ICMF 2010, Tampa, FL USA, May 30-June 4, 2010

Destabilization modes of confined coaxial liquid jets


Georgios Charalampous*, Yannis Hardalupas* and A.M.K.P. Taylor*

Imperial College London, Department of Mechanical Engineering,
Exhibition Rd, London, SW7 2AZ, U.K

Keywords: confined jets, coaxial jets, liquid in liquid breakup

Abstract

The morphology of a round liquid jet in a coaxial flow of an immiscible liquid was investigated within the bounds of a circular
annulus and in the vicinity of the nozzle exit. The jet geometry was visualised in the central plane of the annulus by means of
Planar Laser Induced Fluorescence (PLIF) that allowed preferential imaging of only one phase. Two flow regimes were
considered: (a) the central liquid jet is accelerated and (b) the central liquid jet is decelerated with distance from the nozzle exit
due to the momentum transfer between the two liquid streams. A wide range of modes of destabilisation of the central jet was
observed in both regimes, which include blocked flow, dripping flow, dilatational, sinusoidal, Kelvin Helmholtz and short
wave instabilities. The modes were classified in terms of the Weber number of the central jet, Momentum Ratio of the two
streams and the Reynolds number of the central jet. The classification was successful by introducing a sign in front of the
Weber number, which indicates if the central liquid jet accelerates or decelerates. The conventional definition of the Weber
number of Weber (1931), which cannot take into account the acceleration or deceleration of the liquid jet, could not classify
properly the different modes.


Introduction

The atomisation of a round liquid jet injected in an
environment of an immiscible fluid has been the focus of
many investigations (e.g. Lin and Reitz (1998), Lasheras
and Hopfinger (2 i" i 1)). The interaction of the two fluids
determines the shape and dispersion of the two phases as
well as the size of the droplets of the minority phase in the
environment of the majority phase, all of which are
important when such processes are implemented in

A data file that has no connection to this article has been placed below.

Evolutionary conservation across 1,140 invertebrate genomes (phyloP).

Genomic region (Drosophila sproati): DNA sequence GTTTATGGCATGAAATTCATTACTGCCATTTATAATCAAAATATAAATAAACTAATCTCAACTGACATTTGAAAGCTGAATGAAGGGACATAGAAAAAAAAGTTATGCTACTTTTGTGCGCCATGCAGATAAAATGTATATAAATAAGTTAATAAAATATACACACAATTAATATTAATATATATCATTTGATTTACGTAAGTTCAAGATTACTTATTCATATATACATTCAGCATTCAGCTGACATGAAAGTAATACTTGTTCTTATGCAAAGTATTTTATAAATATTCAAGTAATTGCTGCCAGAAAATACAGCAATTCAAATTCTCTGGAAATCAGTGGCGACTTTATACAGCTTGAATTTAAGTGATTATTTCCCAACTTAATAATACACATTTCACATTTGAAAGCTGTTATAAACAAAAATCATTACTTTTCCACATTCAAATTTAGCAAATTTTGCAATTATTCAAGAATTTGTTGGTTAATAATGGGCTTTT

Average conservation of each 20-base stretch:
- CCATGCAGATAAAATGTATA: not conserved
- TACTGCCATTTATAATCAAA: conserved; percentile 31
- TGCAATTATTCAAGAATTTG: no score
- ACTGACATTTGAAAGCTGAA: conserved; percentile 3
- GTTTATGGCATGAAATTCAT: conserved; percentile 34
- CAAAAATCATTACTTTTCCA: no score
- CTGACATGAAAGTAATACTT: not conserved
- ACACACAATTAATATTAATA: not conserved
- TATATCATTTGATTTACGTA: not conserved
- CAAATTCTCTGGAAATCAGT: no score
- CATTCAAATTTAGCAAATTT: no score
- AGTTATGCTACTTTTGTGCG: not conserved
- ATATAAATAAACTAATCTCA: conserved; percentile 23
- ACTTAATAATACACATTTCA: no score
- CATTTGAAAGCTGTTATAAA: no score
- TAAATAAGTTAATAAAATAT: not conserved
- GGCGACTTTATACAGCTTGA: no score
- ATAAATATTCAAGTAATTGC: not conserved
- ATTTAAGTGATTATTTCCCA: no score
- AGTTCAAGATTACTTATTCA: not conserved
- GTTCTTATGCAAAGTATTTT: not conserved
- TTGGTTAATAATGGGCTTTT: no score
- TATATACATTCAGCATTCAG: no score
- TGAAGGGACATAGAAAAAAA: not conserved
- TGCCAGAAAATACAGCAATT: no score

practical applications.
The atomisation process takes place in stages,
beginning with the initial destabilisation of the straight
liquid jet column that is followed by detachment of liquid
from it. A number of modes of destabilisation of the liquid
jet have been demonstrated (Lin and Reitz (1998), Lasheras
and Hopfinger (2i I" I )) that depend on the relative velocity
between the liquid jet and the surrounding environment,
which in practical applications is determined by the
implementation of the atomisation process.
Research has mainly focused on atomising liquid jets
in gaseous surrounding environments in which two
processes have been mostly considered. In the first, a
relatively slow moving central liquid jet is atomised by a
high speed coaxial gas stream and has been studied
extensively (Eroglu et al. (1991), Farago and Chigier
(1992), Engelbert et al. (1995), Lasheras et al. (1998),
Varga (t21' ), Marmottant and Villermaux (t i2"4)). In the
second, a high speed liquid jet is destabilised in a quiescent
gas and has also been extensively studied (Reitz and
Bracco (1982), Wu et al. (1991), Wu and Faeth (1993),
Hiroyasu (2 I"' ), Sallam et al. (21 12)). Research in these
types of flow has been focused on liquid jets in gaseous
environments, which is of interest to applications such as
fuel atomisation where the quality of atomization will
determine the characteristics of combustion. The ratio of
the densities of the two working fluids has traditionally
been of the order of 1000:1.


In contrast, for liquid jets in liquid environments, there
has been experimental work on the breakup of a liquid
column in a quiescent liquid environment (Webster and
Longmire (2001), Milosevic and Longmire 2I iii2)), which
is under low shear between the two streams. However,
experimental work on the destabilization of round liquid
jets by a coaxial liquid stream where density ratios are in